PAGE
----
This was a cruise for Arsenal and a morale-sapping afternoon for Blackburn, whose disquiet at the persistent linking of their fledgling manager, Paul Ince, with the Newcastle vacancy was compounded by a string of missed chances for which they were heavily punished. Theo Walcott started for Arsenal and the story again was of a hat-trick, although not for England's rising star but for his clubmate, Emmanuel Adebayor, who struck just before half-time and twice more in the second half.
Yet Rovers, for whom Ince has overseen only five matches, left the field more than a little perplexed, having created half a dozen opportunities to score in the first half but taking none.
Arsenal looked insecure at the back yet their efficiency inattack left Ince's team quite bemused. From one chance fewer than their hosts in the opening 45 minutes, they delivered two goals and their supremacy was not threatened again, Cesc Fabregas being at the heart of a performance that occasionally touched the highest standards.
"It was a pleasing performance because Blackburn are dangerous going forward and especially from crosses," their manager, Arsène Wenger, said. He tended to brush over Blackburn's chances but there is no arguing with him over his young side's fluency and productiveness in possession.
"We have scored four goals against Twente, three against Newcastle and another three today without conceding and despite our youth we look mature," he added. As well as 19-year-old Walcott, Arsenal pitched in two more teenagers from the bench in Aaron Ramsey, the 17-year-old Wales midfielder, and Islington-born Jack Wilshere, who at 16 years and 256 days became Arsenal's youngest-ever Premier League player. Yet even though Robin van Persie had them in front after eight minutes yesterday, finishing well with his left foot from the inside-right channel after Walcott had slipped the ball between Ryan Nelsen and Stephen Warnock, it was not until Adebayor finished off a masterful 27-pass move in first-half stoppage time that they had control.
Blackburn had responded to going behind with purpose and confidence and would rue their inability to make a run of openings count. Roque Santa Cruz and Steven Reid squandered free headers, while Keith Andrews, on his first Premier League start, and his 28th birthday, failed to connect with a ball slid to his feet by Brett Emerton, barely six yards out. Emerton had a shot saved by Manuel Almunia and there were two more chances for Santa Cruz.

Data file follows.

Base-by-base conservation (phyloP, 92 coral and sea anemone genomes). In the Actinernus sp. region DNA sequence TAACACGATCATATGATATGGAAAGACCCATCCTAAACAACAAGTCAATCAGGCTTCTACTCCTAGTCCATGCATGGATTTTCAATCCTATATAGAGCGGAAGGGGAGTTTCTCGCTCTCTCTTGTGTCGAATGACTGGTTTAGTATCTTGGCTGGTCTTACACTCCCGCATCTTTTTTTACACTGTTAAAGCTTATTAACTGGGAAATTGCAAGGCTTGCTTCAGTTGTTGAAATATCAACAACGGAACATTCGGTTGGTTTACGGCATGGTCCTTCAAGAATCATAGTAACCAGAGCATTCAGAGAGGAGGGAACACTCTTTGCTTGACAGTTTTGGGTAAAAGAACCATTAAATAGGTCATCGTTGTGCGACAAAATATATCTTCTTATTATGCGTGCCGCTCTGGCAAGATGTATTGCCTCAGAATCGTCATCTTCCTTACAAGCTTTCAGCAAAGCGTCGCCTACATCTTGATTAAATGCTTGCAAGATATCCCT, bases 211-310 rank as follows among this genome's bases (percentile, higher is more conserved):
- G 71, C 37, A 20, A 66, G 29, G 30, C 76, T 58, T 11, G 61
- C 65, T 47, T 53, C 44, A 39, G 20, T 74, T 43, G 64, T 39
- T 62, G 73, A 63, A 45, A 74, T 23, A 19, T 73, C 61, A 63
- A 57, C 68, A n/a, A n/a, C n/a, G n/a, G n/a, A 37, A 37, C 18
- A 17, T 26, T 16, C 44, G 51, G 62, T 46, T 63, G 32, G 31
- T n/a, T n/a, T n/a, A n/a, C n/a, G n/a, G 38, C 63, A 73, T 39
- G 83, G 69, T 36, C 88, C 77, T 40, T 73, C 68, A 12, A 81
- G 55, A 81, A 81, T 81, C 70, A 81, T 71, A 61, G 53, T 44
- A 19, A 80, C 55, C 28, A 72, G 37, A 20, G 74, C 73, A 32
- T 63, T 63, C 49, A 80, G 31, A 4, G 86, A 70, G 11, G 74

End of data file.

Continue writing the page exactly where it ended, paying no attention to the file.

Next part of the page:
For Arsenal, there had been openings when Walcott, retained against Wenger's instinct to rest him because of Sami Nasri's injury, chose to shoot when Emmanuel Eboué was better placed, and twice for Van Persie, set up in turn by Denilson and Walcott.
Eventually came the second goal, ending a typical move of patient possession, Fabregas at the hub of things as Arsenal stroked the ball this way and that before Denilson crossed from the left side and Adebayor headed in at the far post. As with the first goal, it was Nelsen and Warnock who were left looking accusingly at each other.
It was not a good moment for Blackburn, after putting in such a solid shift. After the break, Arsenal toyed with them. Walcott, who would get his rest after just over an hour, had two chances in quick succession and, after Kolo Touré, almost on the goalline, had missed when it looked easier to score, Eboué forced a fine save from Paul Robinson.
Ten minutes from time, Warnock's foul on Eboué, who would play no further part and is a Champions' League doubt, allowed Adebayor to score his second goal from the penalty spot, the prelude to another painful stoppage time episode for the home side in which Adebayor, on the end of Ramsey's pass, neatly evaded Robinson's brave attempt to save at his feet to complete his threesome.
"The second goal killed it for us," said Ince, making no reference to Newcastle, a subject about which he became tetchy when questioned on Friday. Blackburn supporters will wonder whether they have already watched his last match in charge.Reuse content